- The Washington Times - Monday, February 2, 2009

The Mark Morris Dance Group, small in scale and large in impact, was back at the Kennedy Center Thursday through Saturday, trailing clouds of glory in “Mozart Dances.”

Much of that glory emanated from Mozart’s music, performed by the Kennedy Center Opera House Orchestra. Live music is a must for Mr. Morris, a brave and admirable move in these parlous times, when even big-budget ballet companies are resorting to recordings.

Mr. Morris’ company had not been seen at the Kennedy Center for 10 years, but it was memorable back then for two events: his own wild performance of the dual female roles of Dido and the Sorceress in “Dido and Aeneas” and his masterpiece, “L’Allegro, il Penseroso ed il Moderato.” Since then, the Morris dancers have performed at George Mason University’s Center for the Arts in Fairfax. Hopefully the sold-out Kennedy Center engagement will lead to an early return to Washington.

“Mozart Dances” often has the bold simplicity of poster art: A striking pose (dancers with hands on the back of their necks, elbows jutting skyward like an inverted W) is repeated again and again throughout the performance, sometimes with only one dancer, sometimes with the entire group, sometimes dominating the stage and at other times a fleeting throwaway moment. The audience is kept alert and involved, comfortable with this easy display of form.

Other motifs surface repeatedly: a man suddenly turning around as if catching a glimpse of someone; an arm curving sharply over a dancer’s head; women lying on the floor with arms strangely akimbo. (That gave me the ominous feeling of wounded birds caught in an oil spill.)

With these strong anchoring moments, “Mozart Dances” is free to create atmosphere and dredge up what William Wordsworth called “thoughts that do often lie too deep for tears.” Mr. Morris is fascinating as an artist, a choreographer and in conversation; he can be brusque and no-nonsense, but he is a humanist through and through. One of his unique strengths comes from his early involvement with folk dancing. Drawing on its sense of shared humanity has been a lodestar for some of his most creative achievements.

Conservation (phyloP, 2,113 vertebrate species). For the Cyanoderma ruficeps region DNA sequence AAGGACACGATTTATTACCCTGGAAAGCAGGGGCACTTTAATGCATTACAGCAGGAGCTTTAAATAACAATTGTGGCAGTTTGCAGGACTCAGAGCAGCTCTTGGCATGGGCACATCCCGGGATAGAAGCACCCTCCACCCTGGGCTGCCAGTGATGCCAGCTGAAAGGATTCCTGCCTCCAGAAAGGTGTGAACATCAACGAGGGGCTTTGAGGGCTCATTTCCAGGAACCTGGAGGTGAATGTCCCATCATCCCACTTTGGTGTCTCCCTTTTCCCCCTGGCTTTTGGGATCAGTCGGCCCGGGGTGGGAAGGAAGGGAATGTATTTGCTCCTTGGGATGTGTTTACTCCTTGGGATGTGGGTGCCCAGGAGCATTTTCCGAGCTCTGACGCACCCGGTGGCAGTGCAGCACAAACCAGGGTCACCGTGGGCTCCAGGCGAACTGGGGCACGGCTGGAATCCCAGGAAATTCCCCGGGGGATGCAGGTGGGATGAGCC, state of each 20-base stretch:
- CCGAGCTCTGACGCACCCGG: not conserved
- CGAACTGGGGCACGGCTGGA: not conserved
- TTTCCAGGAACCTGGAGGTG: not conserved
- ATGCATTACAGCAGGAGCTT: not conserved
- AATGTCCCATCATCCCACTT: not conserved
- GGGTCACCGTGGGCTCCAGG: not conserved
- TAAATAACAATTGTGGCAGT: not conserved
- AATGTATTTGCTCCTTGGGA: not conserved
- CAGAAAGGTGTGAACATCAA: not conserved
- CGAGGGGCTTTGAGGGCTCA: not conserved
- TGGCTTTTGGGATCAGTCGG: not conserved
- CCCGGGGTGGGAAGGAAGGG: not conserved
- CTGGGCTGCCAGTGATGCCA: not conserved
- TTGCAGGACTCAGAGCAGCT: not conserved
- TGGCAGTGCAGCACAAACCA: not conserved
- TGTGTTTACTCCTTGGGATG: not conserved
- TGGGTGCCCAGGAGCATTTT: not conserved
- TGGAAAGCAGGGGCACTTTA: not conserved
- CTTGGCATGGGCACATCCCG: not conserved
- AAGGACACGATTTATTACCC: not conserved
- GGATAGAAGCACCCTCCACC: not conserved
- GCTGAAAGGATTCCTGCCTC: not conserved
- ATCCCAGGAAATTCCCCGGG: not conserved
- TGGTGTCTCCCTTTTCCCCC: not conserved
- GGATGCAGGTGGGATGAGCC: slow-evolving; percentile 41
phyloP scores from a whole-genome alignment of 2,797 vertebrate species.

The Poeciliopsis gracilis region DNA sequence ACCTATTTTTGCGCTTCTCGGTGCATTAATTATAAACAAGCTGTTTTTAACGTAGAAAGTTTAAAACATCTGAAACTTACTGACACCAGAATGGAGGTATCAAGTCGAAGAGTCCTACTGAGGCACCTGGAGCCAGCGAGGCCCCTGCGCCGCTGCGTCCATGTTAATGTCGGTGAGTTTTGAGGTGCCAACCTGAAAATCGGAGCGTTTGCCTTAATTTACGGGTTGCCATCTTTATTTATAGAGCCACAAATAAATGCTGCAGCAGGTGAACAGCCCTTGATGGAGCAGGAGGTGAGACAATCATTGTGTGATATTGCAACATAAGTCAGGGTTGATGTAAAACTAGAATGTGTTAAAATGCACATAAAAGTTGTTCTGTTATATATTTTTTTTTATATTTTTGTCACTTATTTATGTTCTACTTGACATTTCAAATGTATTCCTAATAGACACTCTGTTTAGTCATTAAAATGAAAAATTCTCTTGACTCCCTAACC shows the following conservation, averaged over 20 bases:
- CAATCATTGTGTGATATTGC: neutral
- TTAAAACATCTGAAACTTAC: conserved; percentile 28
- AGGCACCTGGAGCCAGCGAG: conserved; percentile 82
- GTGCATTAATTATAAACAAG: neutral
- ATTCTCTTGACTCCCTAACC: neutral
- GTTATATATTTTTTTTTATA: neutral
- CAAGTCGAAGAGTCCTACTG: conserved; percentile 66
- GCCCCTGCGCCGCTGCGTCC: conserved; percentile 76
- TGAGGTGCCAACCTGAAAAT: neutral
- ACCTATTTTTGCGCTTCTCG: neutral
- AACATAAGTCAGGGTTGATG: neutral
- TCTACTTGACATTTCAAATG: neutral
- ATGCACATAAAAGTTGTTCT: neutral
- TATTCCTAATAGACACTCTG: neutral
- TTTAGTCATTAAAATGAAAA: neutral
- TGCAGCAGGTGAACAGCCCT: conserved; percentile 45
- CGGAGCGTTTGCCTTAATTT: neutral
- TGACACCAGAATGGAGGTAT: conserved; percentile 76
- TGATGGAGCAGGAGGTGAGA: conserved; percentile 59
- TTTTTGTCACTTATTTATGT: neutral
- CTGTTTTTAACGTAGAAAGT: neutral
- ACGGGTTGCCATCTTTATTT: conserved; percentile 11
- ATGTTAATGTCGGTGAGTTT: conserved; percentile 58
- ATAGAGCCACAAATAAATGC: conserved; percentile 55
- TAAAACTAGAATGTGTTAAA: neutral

Mr. Morris has always broken with the stereotype of strong men, yielding women. The first dance, “Eleven,” named for Mozart’s Piano Concerto No. 11, opens with a solo by Lauren Grant, a small, heroic woman who dances big. Mr. Morris challenges stereotypes here without making a big deal of it.

The women in “Eleven” are strong and Amazonian, while the men in the following “Double” - to Mozart’s Sonata in D Major for Two Pianos (played by Ursula Oppens and Amy Briggs) - are grave and tender. It is in this section that the program rises to the level of the rarefied eloquence of Mr. Morris’ “L’Allegro.”

“Double” opens with Joe Bowie dancing variations on the curved-arm theme followed by a mesmerizing slow movement: A group of six men intertwine in a miraculous unfolding of continuous movement; a remarkable young dancer, Noah Vinson, appears in the center of the group; his moving solo lies at the heart of this haunting section.

The company’s dancers are wonderful, strong, natural and skilled. The other elements of “Mozart Dances” made a strong contribution: Howard Hodgkin’s swirling scenic designs, Martin Pakledinaz’s costumes and Jane Glover’s conducting of Mozart.



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